This cross-sectional, descriptive, pilot study investigated how depression and resilience correlate to domestic violence in urban Syrian refugee women. The study hypothesized that abuse was correlated with high levels of depression and low levels of resilience. A convenience sample of 33 women was surveyed at Al takaful Health Center in Ar-Ramtha, Jordan. Using the Haj-Yahia Abuse Scale (32 items), results showed 57.3% of respondents had faced some form of psychological, physical, sexual, behavioral or economic abuse. Results revealed a particularly high prevalence of psychological abuse. Using the Beck Depression Inventory to assess depression and the Connor-Davidson Resilience Scale to assess resilience, 13 items on the abuse scale were significantly correlated with depression, while 2 items were significantly correlated with resilience. Results supported a significant correlation with depression and a weak correlation with resilience among abused women. The study found evidence of overall high levels of depression and low levels of resilience. Furthermore, 2 in-depth interviews with Syrian refugee women and 1 in-depth interview with the Director of Al takaful Health Center found that there is a lack of support and programs addressing domestic violence and mental health. To best help survivors of domestic violence in host communities, further research is recommended. Additionally, this research urges stakeholders and policy makers to improve upon inefficiencies in psychosocial support, resilience development programs, and upon the challenges that have been identified through this research.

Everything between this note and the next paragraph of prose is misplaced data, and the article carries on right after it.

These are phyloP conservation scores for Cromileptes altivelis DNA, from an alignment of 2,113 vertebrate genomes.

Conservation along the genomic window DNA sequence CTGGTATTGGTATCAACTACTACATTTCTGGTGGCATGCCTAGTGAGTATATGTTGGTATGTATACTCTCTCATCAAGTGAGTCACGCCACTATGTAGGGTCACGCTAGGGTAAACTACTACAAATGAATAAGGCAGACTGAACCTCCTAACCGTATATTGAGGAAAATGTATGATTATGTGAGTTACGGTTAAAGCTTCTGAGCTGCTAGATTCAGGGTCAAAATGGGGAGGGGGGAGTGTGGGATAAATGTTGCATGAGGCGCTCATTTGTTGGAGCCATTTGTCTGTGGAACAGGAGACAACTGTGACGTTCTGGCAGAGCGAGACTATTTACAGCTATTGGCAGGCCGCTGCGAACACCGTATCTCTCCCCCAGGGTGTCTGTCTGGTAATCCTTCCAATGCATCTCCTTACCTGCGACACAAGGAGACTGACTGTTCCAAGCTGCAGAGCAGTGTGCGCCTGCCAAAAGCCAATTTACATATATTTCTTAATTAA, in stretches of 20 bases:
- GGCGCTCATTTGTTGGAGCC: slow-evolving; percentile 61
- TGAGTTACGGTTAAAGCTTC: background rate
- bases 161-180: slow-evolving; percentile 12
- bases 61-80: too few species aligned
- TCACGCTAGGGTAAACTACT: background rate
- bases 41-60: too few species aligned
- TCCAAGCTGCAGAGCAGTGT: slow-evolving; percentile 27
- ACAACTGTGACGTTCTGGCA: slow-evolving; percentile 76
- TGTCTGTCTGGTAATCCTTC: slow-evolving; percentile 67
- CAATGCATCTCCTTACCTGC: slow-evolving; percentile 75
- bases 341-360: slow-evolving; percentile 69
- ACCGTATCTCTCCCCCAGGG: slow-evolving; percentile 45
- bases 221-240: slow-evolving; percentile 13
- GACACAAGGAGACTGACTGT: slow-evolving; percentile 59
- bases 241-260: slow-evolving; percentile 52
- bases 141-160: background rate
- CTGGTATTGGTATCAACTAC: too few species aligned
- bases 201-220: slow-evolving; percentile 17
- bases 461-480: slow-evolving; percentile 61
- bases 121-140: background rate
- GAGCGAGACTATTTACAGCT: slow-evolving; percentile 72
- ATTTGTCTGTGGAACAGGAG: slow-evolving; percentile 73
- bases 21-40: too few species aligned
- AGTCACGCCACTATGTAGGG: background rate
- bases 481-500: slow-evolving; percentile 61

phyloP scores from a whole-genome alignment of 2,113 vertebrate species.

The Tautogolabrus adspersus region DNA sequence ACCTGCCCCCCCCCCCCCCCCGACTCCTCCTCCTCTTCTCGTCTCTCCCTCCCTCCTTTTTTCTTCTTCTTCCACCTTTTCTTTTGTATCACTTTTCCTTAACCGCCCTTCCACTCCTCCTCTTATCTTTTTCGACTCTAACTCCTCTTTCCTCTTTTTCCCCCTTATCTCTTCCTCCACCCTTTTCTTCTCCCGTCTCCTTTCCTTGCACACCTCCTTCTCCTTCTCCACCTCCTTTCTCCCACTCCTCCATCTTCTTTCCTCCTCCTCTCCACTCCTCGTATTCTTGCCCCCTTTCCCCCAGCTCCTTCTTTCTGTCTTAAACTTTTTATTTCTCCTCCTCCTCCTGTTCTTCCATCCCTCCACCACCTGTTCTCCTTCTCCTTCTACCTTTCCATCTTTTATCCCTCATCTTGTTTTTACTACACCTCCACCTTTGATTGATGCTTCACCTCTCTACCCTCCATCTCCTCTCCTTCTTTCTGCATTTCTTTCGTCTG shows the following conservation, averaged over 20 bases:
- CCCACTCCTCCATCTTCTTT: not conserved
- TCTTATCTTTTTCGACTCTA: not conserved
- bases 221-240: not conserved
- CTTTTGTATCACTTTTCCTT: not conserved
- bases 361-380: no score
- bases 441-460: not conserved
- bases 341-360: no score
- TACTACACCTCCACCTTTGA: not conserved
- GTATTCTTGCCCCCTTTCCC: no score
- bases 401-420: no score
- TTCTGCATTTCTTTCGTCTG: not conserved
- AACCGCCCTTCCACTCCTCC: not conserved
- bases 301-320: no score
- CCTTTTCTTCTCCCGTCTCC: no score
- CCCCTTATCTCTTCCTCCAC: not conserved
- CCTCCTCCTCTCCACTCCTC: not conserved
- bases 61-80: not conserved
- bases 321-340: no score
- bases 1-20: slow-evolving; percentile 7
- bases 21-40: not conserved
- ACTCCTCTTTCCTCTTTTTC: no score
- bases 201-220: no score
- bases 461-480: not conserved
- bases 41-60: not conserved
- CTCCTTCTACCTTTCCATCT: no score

The following six education and outreach exhibits will be led by the students of FIYS106 Medical Mysteries of the Mind course taught by Professor of Biology Dr. Shubhik DebBurman 

Medical Mysteries of Sleep

Samuel Curry, Michelle Kielar, Maya Knoska, Tricia Paterakos,
Amanda Penn‐Francis
First-Year Studies Program and Biology Department, Lake Forest College, Lake Forest, IL 60045

Students of FIYS106 Medical Mysteries of the Mind will present the neuroscience underlying how we sleep and stay awake and they will delve into several current medical mysteries that are the cutting of scientific research. They will educate the audience using posters, models and interactive activities.

Medical Mysteries of Language

Alexandra Dunn, Catherine Harding, Isha Khalil, Ayesha Quraishi
First-Year Studies Program and Biology Department, Lake Forest College, Lake Forest, IL 60045